I’ve admired the films of Laika for years, and now I’m pleased to say that I’ve been involved in one; THE BOXTROLLS. From 2008-2012 I worked on this film, and to make this an extra special experience for me, it was directed by my dear friend of many years, Tony Stacchi, and Graham Annabel, a new friend made during this production. I finally saw the finished film a few days ago, and absolutely loved it. Now you all get a chance to see it too, as it is released today in the USA.
When I first got into animation, over 30 years ago, working in the typical animation studio meant you were surrounded by people spattered with paint or smudged with graphite, and you toiled away to a soundtrack of buzzing electric pencil sharpeners and the flipping of paper. Next, I worked at studios that did commercials and special effects, back in the days when it was all done by hand, and required things to be built by carpenters, model makers, and tinkerers, and even the sci-fi glow of a lightsabre was analog; animated by hand with smudged pencil on paper. That gradually changed when computers entered the biz. As wonderful as the new computer studios are, and I’ve worked at many, I sometimes miss the tactile qualities of the industry I first fell in love with. If you squint your eyes and look around the typical animation studio of today, all the people at their computer workstations could be working at a bank, or an insurance brokerage.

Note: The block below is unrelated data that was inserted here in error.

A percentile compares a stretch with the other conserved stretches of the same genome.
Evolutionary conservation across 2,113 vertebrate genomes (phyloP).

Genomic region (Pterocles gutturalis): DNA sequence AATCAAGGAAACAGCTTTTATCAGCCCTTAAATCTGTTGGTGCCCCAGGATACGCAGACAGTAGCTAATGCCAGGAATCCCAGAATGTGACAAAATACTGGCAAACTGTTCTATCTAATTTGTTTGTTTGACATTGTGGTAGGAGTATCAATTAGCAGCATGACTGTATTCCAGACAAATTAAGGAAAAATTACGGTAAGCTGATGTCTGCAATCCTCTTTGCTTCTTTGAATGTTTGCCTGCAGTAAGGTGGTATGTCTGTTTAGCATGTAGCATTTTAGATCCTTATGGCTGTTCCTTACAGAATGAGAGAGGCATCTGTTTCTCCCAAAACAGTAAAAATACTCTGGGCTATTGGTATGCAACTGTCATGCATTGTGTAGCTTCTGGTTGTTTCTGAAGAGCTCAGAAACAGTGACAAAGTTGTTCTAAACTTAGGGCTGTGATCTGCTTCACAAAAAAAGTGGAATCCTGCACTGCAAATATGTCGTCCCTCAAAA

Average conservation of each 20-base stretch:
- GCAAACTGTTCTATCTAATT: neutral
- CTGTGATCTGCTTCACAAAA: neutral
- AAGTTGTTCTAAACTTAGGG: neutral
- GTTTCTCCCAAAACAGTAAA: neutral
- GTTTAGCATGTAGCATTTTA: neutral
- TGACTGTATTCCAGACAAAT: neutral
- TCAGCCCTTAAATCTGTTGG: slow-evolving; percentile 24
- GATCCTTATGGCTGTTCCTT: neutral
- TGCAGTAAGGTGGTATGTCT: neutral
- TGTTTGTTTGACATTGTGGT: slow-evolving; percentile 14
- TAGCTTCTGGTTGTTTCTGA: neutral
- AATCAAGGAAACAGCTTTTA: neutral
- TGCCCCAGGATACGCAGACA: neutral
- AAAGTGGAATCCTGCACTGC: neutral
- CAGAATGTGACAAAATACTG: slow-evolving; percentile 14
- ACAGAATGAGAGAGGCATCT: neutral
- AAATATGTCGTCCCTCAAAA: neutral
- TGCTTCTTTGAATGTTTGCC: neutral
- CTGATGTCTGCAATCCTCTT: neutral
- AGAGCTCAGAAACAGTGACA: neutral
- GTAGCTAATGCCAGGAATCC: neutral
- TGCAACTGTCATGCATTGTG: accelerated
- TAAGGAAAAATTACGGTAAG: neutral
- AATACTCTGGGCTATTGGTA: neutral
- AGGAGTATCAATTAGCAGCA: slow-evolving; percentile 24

But when I flew to Portland to work with Laika, I was immediately charmed by the fact that I was once again in a building full of people toiling with their hands. Their plaster spattered smocks, paint-smeared aprons and vests, and grimy fingers were the telltale signs that they were not merely pushing around ones and zeroes, but sewing tiny clothes, building armatures, and sculpting and animating puppets. They were tinkering, experimenting, problem solving and making things; real actual objects to be manipulated by nimble human hands. I took great delight in arriving at the studio very early in the morning and creeping about the vast warehouse downstairs, where the final shots were being made. I was mesmerised by the beautiful sets, props and puppets. I could have been in the Boxtroll cavern itself, surrounded by ingeniously designed, intricate handmade wonders. Crazy clockwork toys made by a demented Geppetto.